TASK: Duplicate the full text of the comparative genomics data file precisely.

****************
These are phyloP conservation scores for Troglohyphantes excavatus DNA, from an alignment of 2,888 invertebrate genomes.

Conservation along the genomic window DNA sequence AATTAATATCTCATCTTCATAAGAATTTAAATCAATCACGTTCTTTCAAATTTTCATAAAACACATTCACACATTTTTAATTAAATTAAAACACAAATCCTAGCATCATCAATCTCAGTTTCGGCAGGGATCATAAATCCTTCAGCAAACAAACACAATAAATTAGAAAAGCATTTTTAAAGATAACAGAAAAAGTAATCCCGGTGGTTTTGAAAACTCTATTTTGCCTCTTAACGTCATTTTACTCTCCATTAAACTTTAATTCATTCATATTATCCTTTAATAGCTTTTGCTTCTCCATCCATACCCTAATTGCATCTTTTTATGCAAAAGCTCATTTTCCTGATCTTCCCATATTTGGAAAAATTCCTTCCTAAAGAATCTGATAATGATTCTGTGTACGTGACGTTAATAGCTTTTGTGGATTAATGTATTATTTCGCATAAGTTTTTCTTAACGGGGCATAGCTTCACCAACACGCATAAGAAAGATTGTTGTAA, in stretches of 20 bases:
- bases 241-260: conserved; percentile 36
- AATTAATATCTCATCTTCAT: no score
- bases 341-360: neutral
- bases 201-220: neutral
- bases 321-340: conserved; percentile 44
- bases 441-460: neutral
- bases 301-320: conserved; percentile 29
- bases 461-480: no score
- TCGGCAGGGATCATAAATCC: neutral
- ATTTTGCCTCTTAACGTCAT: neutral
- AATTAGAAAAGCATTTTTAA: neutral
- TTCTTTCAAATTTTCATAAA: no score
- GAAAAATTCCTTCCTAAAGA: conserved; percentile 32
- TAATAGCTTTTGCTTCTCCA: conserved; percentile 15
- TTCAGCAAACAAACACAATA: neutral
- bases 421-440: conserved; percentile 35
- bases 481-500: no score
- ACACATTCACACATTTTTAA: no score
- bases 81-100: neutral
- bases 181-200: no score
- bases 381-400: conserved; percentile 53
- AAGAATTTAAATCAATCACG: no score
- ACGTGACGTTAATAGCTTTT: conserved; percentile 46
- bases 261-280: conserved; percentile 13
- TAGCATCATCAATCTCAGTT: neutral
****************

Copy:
These are phyloP conservation scores for Troglohyphantes excavatus DNA, from an alignment of 2,888 invertebrate genomes.

Conservation along the genomic window DNA sequence AATTAATATCTCATCTTCATAAGAATTTAAATCAATCACGTTCTTTCAAATTTTCATAAAACACATTCACACATTTTTAATTAAATTAAAACACAAATCCTAGCATCATCAATCTCAGTTTCGGCAGGGATCATAAATCCTTCAGCAAACAAACACAATAAATTAGAAAAGCATTTTTAAAGATAACAGAAAAAGTAATCCCGGTGGTTTTGAAAACTCTATTTTGCCTCTTAACGTCATTTTACTCTCCATTAAACTTTAATTCATTCATATTATCCTTTAATAGCTTTTGCTTCTCCATCCATACCCTAATTGCATCTTTTTATGCAAAAGCTCATTTTCCTGATCTTCCCATATTTGGAAAAATTCCTTCCTAAAGAATCTGATAATGATTCTGTGTACGTGACGTTAATAGCTTTTGTGGATTAATGTATTATTTCGCATAAGTTTTTCTTAACGGGGCATAGCTTCACCAACACGCATAAGAAAGATTGTTGTAA, in stretches of 20 bases:
- bases 241-260: conserved; percentile 36
- AATTAATATCTCATCTTCAT: no score
- bases 341-360: neutral
- bases 201-220: neutral
- bases 321-340: conserved; percentile 44
- bases 441-460: neutral
- bases 301-320: conserved; percentile 29
- bases 461-480: no score
- TCGGCAGGGATCATAAATCC: neutral
- ATTTTGCCTCTTAACGTCAT: neutral
- AATTAGAAAAGCATTTTTAA: neutral
- TTCTTTCAAATTTTCATAAA: no score
- GAAAAATTCCTTCCTAAAGA: conserved; percentile 32
- TAATAGCTTTTGCTTCTCCA: conserved; percentile 15
- TTCAGCAAACAAACACAATA: neutral
- bases 421-440: conserved; percentile 35
- bases 481-500: no score
- ACACATTCACACATTTTTAA: no score
- bases 81-100: neutral
- bases 181-200: no score
- bases 381-400: conserved; percentile 53
- AAGAATTTAAATCAATCACG: no score
- ACGTGACGTTAATAGCTTTT: conserved; percentile 46
- bases 261-280: conserved; percentile 13
- TAGCATCATCAATCTCAGTT: neutral